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Harvest Help


As the men of North Dakota rushed off to Europe to aid in the battles of World War Two, others were needed in Ramsey County to help in that year’s harvest. Today in 1944, The Devil’s Lake World reported on two groups that did just that.

On July 28, Governor John Moses gave a welcome speech to 455 Mexican laborers in Camp Grafton. The workers had arrived in order to help farmers in Ramsey County harvest. “In the name of the citizens of North Dakota,” announced Governor Moses, “I am privileged to welcome you to our state. You have come to help us in our most difficult, and our most important war-time task–the task of harvesting our crops and of starting them on their way to provide food and clothing and necessary equipment for our fighting men and our fighting allies...Every hour you spend in the harvest fields of North Dakota will be a direct contribution to the cause for which we are all fighting.”

The Mexican laborers were brought to North Dakota to help in the labor shortages that had plagued farmers for years. The Mexican government selected the Nationals based on character and health, and those selected were again checked by US officials. Many of the farmers who had already received help from these transient workers were pleased by their work ethic. Several returned to the camp to hire more.

The Mexican Nationals, however, did not only take advantage of the work opportunities due to the labor shortages, but they also took advantage of the American culture. While in America, the laborers learned many games, though baseball was their favorite. According to a Devil’s Lake World reporter, “the group was apparently living up to the best American traditions in baseball including ‘razzing the umpire,’ and cheering a home run to the echo. But their principle interest was to go to work, as was apparent when a big bus arrived to take a group of them to some distant point. Even a home run by a potential Babe Ruth was unable to hold the players and the spectators when the bus pulled in.”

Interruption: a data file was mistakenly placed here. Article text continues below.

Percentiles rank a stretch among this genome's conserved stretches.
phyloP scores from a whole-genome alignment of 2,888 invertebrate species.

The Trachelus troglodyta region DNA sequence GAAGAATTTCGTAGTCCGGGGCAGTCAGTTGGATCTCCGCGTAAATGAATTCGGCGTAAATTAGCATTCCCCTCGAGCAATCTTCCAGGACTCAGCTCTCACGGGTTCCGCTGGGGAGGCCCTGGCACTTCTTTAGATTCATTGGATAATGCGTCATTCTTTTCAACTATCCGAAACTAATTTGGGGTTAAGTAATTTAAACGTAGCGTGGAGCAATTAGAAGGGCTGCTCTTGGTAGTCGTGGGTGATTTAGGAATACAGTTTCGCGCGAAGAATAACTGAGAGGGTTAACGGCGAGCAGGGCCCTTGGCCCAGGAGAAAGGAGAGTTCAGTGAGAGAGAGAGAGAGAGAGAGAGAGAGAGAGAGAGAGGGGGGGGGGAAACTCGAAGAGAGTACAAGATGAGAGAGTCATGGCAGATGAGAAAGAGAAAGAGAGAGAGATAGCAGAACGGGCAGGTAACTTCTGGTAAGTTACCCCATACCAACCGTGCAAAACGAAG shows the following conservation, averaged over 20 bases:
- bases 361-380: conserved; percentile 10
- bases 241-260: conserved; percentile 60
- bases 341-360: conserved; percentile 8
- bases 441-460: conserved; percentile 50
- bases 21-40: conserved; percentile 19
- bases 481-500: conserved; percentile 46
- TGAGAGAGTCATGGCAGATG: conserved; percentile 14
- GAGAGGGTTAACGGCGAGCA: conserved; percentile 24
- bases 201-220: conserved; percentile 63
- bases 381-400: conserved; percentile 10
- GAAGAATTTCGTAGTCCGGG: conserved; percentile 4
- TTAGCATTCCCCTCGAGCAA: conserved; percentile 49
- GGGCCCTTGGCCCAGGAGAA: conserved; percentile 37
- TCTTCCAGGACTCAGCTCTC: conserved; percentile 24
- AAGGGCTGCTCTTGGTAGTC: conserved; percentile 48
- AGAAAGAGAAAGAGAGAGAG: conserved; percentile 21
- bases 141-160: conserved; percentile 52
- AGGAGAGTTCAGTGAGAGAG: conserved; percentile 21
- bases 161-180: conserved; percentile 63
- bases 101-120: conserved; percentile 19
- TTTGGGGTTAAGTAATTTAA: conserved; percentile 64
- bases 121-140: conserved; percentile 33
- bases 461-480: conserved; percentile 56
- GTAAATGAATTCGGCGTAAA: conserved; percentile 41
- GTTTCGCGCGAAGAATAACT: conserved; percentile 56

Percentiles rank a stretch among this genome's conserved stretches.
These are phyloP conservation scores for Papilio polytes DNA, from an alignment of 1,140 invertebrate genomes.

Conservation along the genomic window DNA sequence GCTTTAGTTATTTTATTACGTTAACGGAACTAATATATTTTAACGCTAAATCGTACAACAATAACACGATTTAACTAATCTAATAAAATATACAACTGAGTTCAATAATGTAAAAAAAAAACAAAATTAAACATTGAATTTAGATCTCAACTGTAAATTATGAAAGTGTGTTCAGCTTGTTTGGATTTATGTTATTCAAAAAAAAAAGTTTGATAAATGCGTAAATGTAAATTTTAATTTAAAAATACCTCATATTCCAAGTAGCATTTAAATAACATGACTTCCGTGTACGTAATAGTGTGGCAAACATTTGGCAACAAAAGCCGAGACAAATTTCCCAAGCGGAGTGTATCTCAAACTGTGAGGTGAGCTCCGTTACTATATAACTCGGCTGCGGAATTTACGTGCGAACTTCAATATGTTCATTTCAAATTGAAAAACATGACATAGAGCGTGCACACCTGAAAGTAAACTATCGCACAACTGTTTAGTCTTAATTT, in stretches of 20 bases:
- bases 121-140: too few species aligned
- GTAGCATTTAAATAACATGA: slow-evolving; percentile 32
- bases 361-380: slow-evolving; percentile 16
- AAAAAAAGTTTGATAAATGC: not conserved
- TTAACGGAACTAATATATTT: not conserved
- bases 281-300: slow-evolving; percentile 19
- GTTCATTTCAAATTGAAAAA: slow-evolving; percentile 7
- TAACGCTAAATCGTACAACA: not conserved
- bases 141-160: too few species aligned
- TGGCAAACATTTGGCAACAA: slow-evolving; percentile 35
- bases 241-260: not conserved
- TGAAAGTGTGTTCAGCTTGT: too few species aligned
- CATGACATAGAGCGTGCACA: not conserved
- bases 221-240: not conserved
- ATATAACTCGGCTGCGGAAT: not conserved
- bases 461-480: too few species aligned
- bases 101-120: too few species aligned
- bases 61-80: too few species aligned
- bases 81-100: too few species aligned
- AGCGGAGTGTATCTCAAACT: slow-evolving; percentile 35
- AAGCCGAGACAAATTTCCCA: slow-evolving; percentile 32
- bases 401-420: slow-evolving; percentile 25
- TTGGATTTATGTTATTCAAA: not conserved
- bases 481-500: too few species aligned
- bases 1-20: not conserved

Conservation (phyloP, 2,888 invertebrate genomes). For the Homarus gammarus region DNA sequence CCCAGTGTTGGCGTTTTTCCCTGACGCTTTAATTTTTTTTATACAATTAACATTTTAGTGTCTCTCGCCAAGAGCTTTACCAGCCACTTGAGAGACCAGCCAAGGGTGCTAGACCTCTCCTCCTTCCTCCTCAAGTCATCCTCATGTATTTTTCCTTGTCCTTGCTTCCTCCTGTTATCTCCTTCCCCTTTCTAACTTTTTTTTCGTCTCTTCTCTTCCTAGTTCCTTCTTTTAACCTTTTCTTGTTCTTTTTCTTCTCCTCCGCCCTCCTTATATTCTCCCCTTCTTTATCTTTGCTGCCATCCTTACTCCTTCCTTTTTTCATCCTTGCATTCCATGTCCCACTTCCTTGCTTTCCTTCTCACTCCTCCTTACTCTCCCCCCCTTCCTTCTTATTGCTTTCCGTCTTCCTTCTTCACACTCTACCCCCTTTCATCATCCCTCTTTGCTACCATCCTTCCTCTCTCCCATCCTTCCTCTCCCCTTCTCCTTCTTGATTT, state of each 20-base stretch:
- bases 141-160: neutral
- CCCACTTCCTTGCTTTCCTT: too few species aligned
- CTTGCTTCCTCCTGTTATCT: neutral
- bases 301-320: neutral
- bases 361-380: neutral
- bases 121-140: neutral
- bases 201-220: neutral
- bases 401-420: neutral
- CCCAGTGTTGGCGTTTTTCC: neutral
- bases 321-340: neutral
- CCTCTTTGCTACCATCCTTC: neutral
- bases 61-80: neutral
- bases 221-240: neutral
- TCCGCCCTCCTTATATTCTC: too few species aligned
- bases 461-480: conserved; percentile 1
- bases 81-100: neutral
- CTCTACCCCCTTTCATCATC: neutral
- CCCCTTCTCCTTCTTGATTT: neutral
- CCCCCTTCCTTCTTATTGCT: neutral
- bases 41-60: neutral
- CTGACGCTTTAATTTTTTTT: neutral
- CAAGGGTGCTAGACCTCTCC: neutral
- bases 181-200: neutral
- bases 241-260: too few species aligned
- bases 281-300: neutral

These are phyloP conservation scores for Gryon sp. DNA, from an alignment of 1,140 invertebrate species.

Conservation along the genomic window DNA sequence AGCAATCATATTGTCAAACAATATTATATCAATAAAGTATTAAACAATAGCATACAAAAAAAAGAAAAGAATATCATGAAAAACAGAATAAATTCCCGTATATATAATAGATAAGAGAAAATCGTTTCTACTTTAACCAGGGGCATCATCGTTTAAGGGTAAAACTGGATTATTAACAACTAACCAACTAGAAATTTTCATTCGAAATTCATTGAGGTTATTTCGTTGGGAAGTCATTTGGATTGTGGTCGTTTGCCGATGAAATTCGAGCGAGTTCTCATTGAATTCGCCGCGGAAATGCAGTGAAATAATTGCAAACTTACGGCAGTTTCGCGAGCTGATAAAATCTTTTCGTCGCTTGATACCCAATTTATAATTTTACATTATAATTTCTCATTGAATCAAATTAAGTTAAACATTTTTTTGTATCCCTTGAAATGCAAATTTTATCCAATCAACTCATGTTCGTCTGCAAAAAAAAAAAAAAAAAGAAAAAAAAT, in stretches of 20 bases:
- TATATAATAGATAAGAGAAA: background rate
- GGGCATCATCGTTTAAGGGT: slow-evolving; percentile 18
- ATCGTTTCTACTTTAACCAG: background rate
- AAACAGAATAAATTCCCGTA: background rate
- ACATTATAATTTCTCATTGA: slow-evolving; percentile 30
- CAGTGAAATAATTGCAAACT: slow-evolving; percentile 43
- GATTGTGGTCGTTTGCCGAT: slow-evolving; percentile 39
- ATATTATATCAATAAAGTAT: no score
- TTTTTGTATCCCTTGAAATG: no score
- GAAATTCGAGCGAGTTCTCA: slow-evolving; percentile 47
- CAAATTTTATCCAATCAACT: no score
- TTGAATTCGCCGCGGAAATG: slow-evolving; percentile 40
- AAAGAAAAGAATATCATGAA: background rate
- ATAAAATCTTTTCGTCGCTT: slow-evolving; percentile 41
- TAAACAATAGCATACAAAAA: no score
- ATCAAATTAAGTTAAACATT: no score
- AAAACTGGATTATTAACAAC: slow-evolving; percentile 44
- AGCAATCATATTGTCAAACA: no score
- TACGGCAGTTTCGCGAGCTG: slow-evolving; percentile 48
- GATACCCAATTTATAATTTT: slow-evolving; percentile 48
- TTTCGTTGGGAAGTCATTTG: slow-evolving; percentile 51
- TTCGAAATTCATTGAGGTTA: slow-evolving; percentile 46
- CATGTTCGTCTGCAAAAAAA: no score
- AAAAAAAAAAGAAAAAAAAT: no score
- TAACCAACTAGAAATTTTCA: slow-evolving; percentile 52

The custodian of Camp Grafton, Captain Phil Christopherson, also arranged a gathering between the Mexicans and the Native Americans of Fort Totten. The Native Americans danced and sang traditional songs in full costume for the Mexican Nationals. The Mexicans followed with their guitars and songs in Spanish. The Devil’s Lake World noted the significance of this cultural exchange. “Enjoyment was equally keen among the whites in the audience who apparently realized they were privileged to witness something unique in entertainment.”

Though the Mexican Nationals stood by ready to help, others were also called upon in case their help was exhausted. Two hundred registered members of the “Shock Troops” of the North Dakota Guard stood by to help in case of labor shortages. Made up of Guards, area businessmen, and other city workers, these volunteers would help if all other laborers, including the Mexican Nationals, were hired out. In that case, the Shock Troops would be called to duty. At a time when Europe was being torn apart by war, these men, along with the Mexican Nationals were able to come together this fall in 1944.

Dakota Datebook written by Tessa Sandstrom


“Shock Troops ready to move into harvest,” The Devil’s Lake World. August 2, 1944: 1.

“Ramsey County farmers find Mexican labor good,” The Devil’s Lake World. August 2, 1944: 1.

“Governor Moses extends welcome to Mexican harvest workers,” The Devil’s Lake World. August 2, 1944: 6.

“Indians, Mexicans stage unique show at Camp Grafton,” The Devil’s Lake World. August 9, 1944: 1.